Court closure plan moves forward
On Aug. 10, Chief Justice for Administration and Management
Robert A. Mulligan filed a statutorily required report on court
relocations with the Legislature. The report outlines the work of
the Court Relocation Committee and the fiscal climate of the Trial
Court that necessitates court closings.
The Trial Court's fiscal 2012 appropriation is $519.9 million,
down from $605 million in fiscal 2009. The Trial Court has made
extensive cost-saving moves since the fiscal crisis began,
including implementing a hiring freeze in 2007 that has resulted in
the loss of more than 1,100 staff.
Supreme Judicial Court launches Pro Bono Recognition
The Supreme Judicial Court has created the Pro Bono Recognition
Program for lawyers who demonstrate an extraordinary commitment to
pro bono work by voluntarily assisting vulnerable people of limited
means with their legal issues.
Each year, the program will honor law firms, solo practitioners,
in-house corporate counsel offices, government attorneys' offices,
nonprofit organizations and law school faculties that certify they
have met the program criteria by providing significant pro bono
"We think it is important to recognize those lawyers, firms and
organizations which have gone beyond the call of duty to help
individuals and families of limited means confront their urgent
legal issues," said SJC Justice Francis X. Spina, who chairs the
SJC Standing Committee on Pro Bono Legal Services, which will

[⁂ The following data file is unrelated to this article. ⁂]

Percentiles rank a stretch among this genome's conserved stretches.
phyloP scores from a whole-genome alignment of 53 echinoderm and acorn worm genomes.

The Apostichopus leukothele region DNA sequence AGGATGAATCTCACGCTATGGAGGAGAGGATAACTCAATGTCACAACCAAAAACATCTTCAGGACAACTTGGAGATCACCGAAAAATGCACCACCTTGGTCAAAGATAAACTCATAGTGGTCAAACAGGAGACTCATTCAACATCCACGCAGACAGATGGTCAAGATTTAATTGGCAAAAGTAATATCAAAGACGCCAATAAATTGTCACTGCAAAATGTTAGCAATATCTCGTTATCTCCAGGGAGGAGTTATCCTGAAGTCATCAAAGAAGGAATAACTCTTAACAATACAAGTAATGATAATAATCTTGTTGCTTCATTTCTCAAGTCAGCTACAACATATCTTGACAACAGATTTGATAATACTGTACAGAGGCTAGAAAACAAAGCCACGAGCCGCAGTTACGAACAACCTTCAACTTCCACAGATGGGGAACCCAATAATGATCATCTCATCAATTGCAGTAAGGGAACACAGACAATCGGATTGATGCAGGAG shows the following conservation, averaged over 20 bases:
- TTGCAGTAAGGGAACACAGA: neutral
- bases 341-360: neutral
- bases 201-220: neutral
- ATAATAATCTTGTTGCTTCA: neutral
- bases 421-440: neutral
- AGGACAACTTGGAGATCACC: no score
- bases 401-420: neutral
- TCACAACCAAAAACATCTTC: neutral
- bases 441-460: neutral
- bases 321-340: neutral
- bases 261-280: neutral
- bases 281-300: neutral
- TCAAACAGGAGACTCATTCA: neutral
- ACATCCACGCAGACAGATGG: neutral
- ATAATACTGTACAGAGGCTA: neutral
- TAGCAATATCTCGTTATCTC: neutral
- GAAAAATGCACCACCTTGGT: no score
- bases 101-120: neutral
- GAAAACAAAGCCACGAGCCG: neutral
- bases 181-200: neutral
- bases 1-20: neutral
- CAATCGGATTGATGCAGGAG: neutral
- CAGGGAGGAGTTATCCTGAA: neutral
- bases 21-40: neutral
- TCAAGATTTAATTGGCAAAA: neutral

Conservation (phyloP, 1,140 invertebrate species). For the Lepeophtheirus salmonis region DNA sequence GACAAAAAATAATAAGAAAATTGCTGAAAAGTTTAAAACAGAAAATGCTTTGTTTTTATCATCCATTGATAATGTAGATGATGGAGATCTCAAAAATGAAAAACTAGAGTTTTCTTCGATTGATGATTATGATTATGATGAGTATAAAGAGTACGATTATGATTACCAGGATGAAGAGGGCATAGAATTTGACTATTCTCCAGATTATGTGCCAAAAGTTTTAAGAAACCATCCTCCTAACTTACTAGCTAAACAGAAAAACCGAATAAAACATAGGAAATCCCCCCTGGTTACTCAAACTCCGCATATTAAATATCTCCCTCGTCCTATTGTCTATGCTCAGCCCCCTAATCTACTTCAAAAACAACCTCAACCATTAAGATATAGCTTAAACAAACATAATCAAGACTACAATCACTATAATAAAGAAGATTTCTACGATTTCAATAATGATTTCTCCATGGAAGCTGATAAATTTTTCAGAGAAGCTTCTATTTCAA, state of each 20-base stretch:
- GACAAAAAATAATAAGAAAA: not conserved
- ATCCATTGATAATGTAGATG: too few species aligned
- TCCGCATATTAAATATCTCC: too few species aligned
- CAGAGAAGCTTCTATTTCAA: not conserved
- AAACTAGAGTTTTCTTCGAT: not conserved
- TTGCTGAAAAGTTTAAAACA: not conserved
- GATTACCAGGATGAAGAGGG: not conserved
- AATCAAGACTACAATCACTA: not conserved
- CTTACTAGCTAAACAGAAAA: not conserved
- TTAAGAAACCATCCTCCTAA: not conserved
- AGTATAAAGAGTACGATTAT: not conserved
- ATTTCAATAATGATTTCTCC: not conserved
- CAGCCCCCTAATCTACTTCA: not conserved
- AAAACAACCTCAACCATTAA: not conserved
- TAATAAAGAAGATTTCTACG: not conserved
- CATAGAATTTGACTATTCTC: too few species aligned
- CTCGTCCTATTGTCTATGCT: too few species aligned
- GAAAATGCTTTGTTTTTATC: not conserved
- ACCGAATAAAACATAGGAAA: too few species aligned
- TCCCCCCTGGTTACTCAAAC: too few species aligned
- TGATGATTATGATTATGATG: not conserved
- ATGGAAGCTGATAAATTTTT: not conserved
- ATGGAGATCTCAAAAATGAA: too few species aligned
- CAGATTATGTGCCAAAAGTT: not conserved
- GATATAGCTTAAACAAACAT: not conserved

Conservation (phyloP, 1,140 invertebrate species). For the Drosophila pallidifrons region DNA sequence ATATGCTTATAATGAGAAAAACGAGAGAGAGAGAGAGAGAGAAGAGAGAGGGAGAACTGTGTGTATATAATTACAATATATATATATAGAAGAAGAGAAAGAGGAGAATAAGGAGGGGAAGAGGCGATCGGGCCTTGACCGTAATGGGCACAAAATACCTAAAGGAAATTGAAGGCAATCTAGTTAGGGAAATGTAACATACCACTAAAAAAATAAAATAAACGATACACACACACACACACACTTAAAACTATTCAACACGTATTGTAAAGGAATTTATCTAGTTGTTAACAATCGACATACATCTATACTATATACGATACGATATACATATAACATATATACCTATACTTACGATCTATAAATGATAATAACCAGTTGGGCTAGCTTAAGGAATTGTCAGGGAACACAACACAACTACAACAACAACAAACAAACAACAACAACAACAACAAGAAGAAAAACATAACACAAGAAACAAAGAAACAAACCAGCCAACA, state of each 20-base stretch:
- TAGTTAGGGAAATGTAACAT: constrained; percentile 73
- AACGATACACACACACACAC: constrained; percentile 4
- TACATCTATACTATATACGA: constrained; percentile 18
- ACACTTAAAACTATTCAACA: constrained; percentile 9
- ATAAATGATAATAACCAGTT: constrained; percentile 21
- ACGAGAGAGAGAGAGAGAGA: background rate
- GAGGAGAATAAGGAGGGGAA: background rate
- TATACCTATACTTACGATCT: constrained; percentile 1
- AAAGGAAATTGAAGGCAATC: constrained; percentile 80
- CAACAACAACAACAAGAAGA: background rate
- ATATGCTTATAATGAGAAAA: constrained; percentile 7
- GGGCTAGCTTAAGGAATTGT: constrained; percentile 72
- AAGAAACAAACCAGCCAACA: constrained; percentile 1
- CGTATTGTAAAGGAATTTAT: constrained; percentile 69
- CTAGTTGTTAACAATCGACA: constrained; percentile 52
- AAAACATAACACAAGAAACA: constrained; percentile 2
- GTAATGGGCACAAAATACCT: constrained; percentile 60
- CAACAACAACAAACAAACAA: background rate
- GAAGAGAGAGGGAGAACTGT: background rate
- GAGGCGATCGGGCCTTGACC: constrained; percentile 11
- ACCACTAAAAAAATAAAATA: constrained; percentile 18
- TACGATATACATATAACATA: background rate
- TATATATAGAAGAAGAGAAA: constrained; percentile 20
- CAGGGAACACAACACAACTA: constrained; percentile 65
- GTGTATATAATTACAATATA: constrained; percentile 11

administer the program. "The lawyers who volunteer to represent
these often desperate citizens have done so at a time when the
economic pressures on their own practices have never been
Criteria for the program, as well as other information, can be
found on the SJC website. Organizations that submit 2010 certification forms by Sept. 15,
2011, will be invited to send a representative to the October 2011
The need for pro bono legal services is critical, in part,
because of the increased numbers of pro se litigants in
Massachusetts courts and because of the precipitous decline in
recent years of Interest on Lawyers Trust Accounts (IOLTA) funding,
which pays for civil legal services for people in need. Rule 6.1 of
the Massachusetts Rules of Professional Responsibility sets forth a
goal for Massachusetts lawyers to devote 25 hours per year to the
pro bono representation of persons of limited means.
The Access to Justice Commission, co-chaired by SJC Justice
Ralph D. Gants, recommended to the justices that a pro bono
commitment recognition program be established in coordination with
the Court's Standing Committee on Pro Bono Legal Services.
"With so many in need of legal advice and services, it is
important to recognize the many attorneys who have followed Louis
Brandeis' extraordinary example in generously contributing their
time to ensure that the problems of those who cannot afford counsel
are resolved promptly and fairly," Gants said.
The SJC will acknowledge the attorneys, law firms and
organizations that are certified for the recognition program with a
letter of appreciation for their commitment to pro bono legal work.
The names will be listed on the SJC website and the attorneys, law
firms and organizations will be honored each year at a special
event at the John Adams